The Ritz needs little introduction, but see my previous review for a little of the history of the place. It offers a wide range of menu options. Five courses come in at £110, seven courses at £130, or you can go a la carte. There was also a three-course menu at £63. The dining room is a magnificent affair of marble, mirrors and thick carpet, surely one of the finest dining rooms in the capital.
The meal today began with the usual selection of canapes. Ragstone cheese mousse with wood-roasted pepper and basil had silky texture and rested on a crisp base. This came with deeply flavoured duck liver parfait with sour cherry and yoghurt. I particularly like the Coronation chicken in a cylindrical sugar tuile, the gentle spices lifting the flavour of the chicken, and the tuile providing a nice textural contrast to the chicken. Lovely today were cheese gougeres with a touch of black truffle, topped with a Parmesan crisp. The choux pastry was light and fluffy and the gougeres were served warm, which is what you always hope for but rarely happens even in high end restaurants (18/20 canapes).
Ballotine of duck liver was made using duck from Landes in the south west of France. This was marinated in Sauternes wine, port and Armagnac for 24 hours and rolled out with a port and spice reduction, then wrapped in a spiced port jelly. This was accompanied by preserved damson gel, pistachio yoghurt and a pretty pistachio Bakewell tart using pistachios from Bronte in Sicily. Finally, there was warm toasted brioche. The ballotine had smooth texture and deep flavour, its richness nicely balanced by the acidity of the damson, the dish given an extra flavour dimension by the pistachio tartlet (strong 18/20).
This was followed by exceptional Scottish langoustines poached in butter and served on a base of cauliflower puree, baby Cornish vegetables as well as fennel and broad bean flowers from Merseyside. The shellfish rested in a creamy nage (broth) flavoured with fennel and herbs. This is a long-established dish at the Ritz and is always a delight. Today the langoustines, which were alive and kicking at the start of the meal, were exceptionally large and had gorgeous natural sweetness, beautifully complemented by the anise flavour of the fennel and the lovely sauce (19/20).
Turbot fillet from Cornwall was from a very large 8kg fish and roasted on the bone, seasoned with a light curry salt and seared until golden, braised in butter, rosemary, bay leaf and lemon, served with a herb emulsion and a few sliced and peeled grapes with a champagne sauce. This dish is a nod to the classic sole Veronique, with the superb turbot here having terrific flavour, nicely complemented by the herb emulsion, the richness of the butter cut through by the acidity of the grapes. This was top notch fish cookery (18/20).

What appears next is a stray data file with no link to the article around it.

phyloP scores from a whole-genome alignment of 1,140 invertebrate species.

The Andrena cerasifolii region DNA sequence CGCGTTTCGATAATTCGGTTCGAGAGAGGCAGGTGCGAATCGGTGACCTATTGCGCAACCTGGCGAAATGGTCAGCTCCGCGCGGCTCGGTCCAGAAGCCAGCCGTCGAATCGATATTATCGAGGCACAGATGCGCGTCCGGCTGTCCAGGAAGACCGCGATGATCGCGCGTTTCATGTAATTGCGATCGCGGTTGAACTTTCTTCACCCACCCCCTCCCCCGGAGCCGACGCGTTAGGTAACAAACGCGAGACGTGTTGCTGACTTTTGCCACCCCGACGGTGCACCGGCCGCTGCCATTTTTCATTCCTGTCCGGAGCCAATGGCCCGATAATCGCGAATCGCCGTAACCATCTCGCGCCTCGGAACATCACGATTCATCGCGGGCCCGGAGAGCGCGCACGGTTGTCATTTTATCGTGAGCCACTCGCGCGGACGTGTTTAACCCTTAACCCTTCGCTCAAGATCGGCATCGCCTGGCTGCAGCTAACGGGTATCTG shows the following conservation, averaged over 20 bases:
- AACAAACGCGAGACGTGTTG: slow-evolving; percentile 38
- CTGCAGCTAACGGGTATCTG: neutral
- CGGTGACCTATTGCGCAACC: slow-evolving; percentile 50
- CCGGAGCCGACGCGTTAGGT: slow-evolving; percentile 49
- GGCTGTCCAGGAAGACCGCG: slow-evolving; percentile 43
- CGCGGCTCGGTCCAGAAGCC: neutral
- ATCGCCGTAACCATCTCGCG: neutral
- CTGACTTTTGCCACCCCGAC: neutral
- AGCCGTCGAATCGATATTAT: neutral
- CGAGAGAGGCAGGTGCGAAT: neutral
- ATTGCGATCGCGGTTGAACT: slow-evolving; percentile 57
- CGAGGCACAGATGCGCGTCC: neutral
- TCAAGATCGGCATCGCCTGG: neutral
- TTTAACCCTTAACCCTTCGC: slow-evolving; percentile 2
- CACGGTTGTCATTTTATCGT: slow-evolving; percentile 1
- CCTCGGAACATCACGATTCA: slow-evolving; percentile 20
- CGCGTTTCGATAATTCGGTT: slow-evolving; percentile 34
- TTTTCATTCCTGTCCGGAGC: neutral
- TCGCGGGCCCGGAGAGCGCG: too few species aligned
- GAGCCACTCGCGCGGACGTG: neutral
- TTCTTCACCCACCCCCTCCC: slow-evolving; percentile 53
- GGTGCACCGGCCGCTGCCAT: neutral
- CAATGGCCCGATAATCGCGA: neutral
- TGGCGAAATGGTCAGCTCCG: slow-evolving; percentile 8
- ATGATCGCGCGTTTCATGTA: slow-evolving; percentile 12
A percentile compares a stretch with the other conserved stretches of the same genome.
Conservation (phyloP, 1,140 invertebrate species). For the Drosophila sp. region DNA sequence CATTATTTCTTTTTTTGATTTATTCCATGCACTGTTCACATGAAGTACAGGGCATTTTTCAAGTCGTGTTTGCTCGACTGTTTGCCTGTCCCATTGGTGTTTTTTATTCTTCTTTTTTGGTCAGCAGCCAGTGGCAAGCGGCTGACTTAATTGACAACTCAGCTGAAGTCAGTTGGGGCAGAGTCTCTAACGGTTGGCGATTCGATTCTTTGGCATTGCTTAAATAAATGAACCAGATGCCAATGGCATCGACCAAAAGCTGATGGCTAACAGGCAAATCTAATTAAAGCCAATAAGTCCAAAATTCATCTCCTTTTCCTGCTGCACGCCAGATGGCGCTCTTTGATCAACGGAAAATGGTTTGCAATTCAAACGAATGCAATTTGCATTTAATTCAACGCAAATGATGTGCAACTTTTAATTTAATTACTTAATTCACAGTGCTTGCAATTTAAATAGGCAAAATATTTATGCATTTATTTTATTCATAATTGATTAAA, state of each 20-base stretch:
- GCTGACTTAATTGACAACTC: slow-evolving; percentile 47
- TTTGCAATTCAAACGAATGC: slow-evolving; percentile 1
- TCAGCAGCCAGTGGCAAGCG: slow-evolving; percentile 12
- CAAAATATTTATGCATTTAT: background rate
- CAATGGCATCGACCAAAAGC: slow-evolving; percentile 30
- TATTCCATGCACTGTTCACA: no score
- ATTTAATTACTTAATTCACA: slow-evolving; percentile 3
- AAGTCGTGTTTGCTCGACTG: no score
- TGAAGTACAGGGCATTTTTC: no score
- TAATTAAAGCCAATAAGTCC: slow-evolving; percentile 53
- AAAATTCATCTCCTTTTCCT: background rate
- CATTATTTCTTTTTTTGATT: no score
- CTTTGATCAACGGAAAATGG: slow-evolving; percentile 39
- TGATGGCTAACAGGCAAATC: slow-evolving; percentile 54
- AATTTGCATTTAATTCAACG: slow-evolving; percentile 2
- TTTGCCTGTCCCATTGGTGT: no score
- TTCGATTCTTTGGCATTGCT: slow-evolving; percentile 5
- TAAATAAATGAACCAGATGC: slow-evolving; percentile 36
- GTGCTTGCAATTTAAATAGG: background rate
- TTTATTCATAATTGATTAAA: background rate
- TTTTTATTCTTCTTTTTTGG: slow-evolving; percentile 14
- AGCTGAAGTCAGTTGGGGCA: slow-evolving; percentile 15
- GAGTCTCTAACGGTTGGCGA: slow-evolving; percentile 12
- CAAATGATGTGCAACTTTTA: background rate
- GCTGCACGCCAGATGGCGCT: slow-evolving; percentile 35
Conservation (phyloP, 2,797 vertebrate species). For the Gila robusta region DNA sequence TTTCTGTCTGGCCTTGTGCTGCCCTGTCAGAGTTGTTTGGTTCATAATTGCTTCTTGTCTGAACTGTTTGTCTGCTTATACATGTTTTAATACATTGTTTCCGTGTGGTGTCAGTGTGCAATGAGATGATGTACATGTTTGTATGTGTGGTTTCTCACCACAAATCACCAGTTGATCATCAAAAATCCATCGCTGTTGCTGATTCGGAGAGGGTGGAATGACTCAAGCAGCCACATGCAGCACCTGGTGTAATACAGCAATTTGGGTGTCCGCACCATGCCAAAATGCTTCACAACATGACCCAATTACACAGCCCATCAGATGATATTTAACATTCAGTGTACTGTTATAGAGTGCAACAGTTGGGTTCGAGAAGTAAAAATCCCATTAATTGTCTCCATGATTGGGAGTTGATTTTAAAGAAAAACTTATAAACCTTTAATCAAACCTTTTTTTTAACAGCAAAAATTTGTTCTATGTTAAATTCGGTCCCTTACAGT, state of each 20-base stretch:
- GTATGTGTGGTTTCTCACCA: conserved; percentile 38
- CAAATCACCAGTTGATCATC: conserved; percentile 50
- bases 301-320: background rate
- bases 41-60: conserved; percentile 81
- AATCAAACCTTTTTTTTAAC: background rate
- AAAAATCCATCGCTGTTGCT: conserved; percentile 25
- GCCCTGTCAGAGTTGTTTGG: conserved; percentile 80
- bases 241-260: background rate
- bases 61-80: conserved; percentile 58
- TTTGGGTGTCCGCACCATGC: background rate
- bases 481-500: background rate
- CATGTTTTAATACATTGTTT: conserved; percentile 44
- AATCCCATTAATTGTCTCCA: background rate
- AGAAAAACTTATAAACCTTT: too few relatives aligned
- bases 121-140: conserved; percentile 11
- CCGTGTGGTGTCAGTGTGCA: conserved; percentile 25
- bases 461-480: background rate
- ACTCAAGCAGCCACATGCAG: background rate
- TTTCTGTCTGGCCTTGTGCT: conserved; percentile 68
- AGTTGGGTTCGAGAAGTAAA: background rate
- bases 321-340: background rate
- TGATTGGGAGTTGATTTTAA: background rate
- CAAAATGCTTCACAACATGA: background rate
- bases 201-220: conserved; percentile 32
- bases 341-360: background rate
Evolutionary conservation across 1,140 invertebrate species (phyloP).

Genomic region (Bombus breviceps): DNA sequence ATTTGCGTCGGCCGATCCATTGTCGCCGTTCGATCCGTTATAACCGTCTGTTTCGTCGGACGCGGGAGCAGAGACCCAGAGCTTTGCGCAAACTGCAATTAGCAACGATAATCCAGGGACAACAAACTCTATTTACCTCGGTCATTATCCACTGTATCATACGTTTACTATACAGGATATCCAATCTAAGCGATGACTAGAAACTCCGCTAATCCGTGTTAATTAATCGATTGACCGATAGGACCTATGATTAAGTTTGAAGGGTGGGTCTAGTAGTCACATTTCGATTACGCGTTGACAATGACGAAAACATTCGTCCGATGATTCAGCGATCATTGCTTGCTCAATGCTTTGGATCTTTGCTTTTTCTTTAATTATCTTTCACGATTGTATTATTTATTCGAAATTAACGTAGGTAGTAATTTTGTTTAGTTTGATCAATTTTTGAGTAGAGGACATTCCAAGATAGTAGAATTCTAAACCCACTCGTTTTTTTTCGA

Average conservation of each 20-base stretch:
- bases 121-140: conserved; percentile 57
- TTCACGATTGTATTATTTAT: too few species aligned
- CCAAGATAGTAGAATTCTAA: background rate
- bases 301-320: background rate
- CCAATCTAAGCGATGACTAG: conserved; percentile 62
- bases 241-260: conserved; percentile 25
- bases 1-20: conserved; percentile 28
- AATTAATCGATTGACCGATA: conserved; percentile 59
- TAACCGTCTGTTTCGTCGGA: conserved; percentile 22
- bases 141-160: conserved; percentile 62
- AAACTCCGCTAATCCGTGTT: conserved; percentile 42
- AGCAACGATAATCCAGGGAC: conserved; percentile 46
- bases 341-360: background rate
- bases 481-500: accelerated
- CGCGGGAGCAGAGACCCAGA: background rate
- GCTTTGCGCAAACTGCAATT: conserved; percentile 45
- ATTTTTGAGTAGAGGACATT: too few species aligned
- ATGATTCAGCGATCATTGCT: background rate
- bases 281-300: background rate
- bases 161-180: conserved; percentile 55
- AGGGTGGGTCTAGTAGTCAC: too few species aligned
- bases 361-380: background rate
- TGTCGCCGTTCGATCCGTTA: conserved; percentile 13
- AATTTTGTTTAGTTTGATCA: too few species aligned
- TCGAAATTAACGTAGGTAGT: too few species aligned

The main course was pressed Anjou pigeon. Anjou in the south east of France is famed for the quality of its pigeon, and here it was made in a similar way to the pressed duck dish at La Tour d’Argent in Paris. The pigeon breasts are caramelised until golden with garlic, thyme and salted butter, roasted and allowed to rest, then glazed in a Madeira sauce reduction. A sauce is made from red wine and the juices of the carcass, which is squeezed in the silver press, then cooked in a pan at the table with green peppercorns, port and foaming butter and flambeed with Armagnac. The pigeon was served with celeriac puree, and seasonal cep mushrooms from Auvergne in central France that were braised in butter with thyme, bay leaf and glazed in jus gras, along with salt baked celeriac fondant topped with marinated Perigord truffle. On the side was a dish of Cornish vegetables and crisp pommes souffle. This was another lovely dish, the bird very tender, the sauce beautifully rich but balanced by the vegetables, the ceps particularly impressive (19/20).
Vanilla mousseline was topped with honey made from hives on the roof of the Ritz, along with pear and mead. The dish involved a vanilla and honey mousse, vanilla sponge, poached pear bound with pear puree, Valrhiona Dulcey chocolate cremeux, almond, mead gel and pears compressed in mead, and finally a crumble and vanilla ice cream. This was visually very appealing and was an elaborate dish with a set of contrasting textures and well-balanced flavours, the acidity of the pear cutting through the richness of the chocolate (18/20). To complete the meal there were some excellent petit fours: vanilla and strawberry shortbread, raspberry and custard tart, banana choux bun and a praline of dark chocolate, almond and hazelnut.
Service was slick, with friendly and helpful waiters and excellent wine service. I was being treated here by a friend so did not see the bill, but if you ordered carefully then you could get away with a bill of around £125 including some wine.Book
Further reviews: 08th Mar 2023 | 09th Dec 2022 | 04th Nov 2022 | 30th Sep 2022 | 20th Jul 2022 | 24th Jun 2022 | 15th Apr 2022 | 08th Feb 2022 | 14th Dec 2021 | 06th Dec 2021 | 22nd Oct 2021 | 25th Jun 2021 | 25th May 2021 | 15th Oct 2020 | 28th Aug 2020 | 31st Jul 2020 | 29th Feb 2020 | 19th Nov 2019 | 25th Oct 2019 | 30th Sep 2019 | 30th Aug 2019 | 16th Jul 2019 | 18th Apr 2019 | 12th Mar 2019 | 26th Sep 2018 | 01st Aug 2018 | 04th May 2018 | 20th Apr 2018 | 13th Feb 2018 | 11th Dec 2017 | 02nd Feb 2017 | 15th Jun 2016 | 27th Jan 2016 | 26th Aug 2015 | 28th Feb 2015 | 21st Dec 2013 | 24th Aug 2013 | 30th Apr 2013 | 29th Dec 2011 | 01st Feb 2011 | 01st Dec 2010
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